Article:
Many of my American friends and colleagues have fulminated as never before about the 2016 electoral process, using emotive words like ‘disgusting’ to describe (for example) the distortions that the power of money brings. From an international perspective, this has surprised me. Don’t they know there is a systemic problem always inherent in political life, and no reason to expect anything else? Such disillusionment heightens the usual dilemma for voters – psychological as much as political, and applying equally to ‘progressives’ and ‘conservatives.’ Should they vote for the ‘least worst’ candidate to keep out someone they consider truly dangerous? Should they stick to their ideals and either vote for a small third party whose policies are more to their personal taste, or not vote at all?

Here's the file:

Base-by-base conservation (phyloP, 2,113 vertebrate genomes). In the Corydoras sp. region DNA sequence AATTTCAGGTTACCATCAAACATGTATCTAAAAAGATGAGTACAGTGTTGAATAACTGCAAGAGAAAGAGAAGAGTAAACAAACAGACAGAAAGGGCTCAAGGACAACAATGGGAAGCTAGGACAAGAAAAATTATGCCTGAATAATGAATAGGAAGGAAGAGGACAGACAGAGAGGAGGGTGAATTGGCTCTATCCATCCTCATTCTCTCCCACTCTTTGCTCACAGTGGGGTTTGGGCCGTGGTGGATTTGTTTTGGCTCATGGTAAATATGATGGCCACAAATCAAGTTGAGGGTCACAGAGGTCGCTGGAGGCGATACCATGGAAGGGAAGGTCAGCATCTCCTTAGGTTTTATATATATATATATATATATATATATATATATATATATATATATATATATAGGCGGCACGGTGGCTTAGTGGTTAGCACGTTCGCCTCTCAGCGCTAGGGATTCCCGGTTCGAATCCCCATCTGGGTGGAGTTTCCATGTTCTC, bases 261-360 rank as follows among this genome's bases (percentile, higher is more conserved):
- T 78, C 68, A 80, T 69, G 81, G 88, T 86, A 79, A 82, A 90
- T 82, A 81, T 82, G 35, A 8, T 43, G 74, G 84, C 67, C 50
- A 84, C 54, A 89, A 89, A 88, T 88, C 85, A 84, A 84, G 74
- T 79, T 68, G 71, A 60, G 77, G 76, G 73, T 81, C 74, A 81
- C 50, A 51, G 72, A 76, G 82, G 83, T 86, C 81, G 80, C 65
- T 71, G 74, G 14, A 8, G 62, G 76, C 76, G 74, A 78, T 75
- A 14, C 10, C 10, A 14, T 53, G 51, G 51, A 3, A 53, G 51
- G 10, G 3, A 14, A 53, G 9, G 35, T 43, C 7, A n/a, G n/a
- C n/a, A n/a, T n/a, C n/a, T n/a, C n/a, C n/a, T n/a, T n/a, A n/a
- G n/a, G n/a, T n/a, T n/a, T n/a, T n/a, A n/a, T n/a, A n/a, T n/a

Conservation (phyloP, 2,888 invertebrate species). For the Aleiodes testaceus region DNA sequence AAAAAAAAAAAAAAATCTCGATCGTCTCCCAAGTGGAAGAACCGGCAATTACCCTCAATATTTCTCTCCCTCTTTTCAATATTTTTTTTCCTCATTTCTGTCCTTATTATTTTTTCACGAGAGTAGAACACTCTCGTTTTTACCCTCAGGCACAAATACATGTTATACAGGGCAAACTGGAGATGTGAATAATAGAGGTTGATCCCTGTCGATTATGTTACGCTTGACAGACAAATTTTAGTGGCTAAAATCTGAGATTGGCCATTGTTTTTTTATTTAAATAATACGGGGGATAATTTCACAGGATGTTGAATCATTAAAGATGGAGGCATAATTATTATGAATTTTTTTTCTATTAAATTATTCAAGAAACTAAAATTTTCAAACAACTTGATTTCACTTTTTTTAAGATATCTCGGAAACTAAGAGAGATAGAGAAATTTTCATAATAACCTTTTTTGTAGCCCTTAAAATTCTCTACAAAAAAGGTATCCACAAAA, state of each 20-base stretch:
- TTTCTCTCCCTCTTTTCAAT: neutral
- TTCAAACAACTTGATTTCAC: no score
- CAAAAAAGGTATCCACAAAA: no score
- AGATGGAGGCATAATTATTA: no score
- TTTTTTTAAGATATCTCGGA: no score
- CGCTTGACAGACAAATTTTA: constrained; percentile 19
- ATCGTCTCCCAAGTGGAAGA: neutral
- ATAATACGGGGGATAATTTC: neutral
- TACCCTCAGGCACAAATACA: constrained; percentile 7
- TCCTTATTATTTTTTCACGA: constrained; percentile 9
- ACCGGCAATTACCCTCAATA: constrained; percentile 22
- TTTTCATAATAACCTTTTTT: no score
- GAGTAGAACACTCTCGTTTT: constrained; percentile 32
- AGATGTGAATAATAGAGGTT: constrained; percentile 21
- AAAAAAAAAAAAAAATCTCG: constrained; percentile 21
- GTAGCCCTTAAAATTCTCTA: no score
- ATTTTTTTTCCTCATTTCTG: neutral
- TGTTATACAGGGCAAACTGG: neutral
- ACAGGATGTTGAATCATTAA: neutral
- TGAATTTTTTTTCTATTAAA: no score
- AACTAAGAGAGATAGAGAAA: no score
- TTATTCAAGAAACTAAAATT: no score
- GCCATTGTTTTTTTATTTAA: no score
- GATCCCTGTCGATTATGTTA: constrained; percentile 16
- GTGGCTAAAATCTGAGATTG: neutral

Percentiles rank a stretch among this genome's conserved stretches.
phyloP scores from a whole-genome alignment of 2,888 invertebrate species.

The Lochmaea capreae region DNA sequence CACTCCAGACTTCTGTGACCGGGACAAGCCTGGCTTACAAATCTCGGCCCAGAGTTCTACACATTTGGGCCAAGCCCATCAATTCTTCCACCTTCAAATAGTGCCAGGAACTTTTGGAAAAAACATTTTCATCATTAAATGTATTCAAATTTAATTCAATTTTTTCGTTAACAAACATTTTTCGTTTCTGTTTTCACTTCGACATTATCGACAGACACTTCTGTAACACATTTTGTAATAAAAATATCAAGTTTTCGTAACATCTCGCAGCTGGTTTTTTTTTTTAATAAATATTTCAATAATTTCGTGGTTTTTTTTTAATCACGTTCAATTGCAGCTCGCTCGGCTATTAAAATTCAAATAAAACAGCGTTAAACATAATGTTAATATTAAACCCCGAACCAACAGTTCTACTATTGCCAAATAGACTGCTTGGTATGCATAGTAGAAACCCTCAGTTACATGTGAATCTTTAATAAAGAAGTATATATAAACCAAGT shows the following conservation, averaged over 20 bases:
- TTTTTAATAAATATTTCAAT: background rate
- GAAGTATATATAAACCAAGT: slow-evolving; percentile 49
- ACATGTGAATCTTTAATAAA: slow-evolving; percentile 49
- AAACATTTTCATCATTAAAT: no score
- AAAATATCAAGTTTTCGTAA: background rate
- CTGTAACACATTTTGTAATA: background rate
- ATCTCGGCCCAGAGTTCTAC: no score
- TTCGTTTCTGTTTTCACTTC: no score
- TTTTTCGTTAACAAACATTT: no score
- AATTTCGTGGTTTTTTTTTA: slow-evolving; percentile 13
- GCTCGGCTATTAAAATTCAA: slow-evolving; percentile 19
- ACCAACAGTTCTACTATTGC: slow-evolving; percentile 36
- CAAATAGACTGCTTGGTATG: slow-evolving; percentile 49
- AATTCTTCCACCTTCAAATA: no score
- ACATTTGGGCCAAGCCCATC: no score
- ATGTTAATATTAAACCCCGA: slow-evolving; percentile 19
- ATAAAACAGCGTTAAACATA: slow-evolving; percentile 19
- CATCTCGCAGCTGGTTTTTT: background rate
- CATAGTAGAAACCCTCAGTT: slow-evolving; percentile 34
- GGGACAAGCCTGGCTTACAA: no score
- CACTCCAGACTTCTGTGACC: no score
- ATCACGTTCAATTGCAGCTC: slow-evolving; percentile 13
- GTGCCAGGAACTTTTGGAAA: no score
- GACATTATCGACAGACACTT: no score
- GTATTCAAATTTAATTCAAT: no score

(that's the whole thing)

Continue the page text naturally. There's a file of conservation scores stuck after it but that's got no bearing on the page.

Andrew Samuels, is a Jungian analyst and professor who has worked internationally as a political consultant. He is the founder of Psychotherapists and Counsellors for Social Responsibility (UK), Consultant Editor of Psychotherapy and Politics International, and co-editor of Analysis and Activism: Social and Political Contributions of Jungian Psychology (2016). Amongst other books, he is the author of The Political Psyche (1993), Politics on the Couch (2001), Persons, Passions, Psychotherapy, Politics (2014), and A New Therapy for Politics? (2015).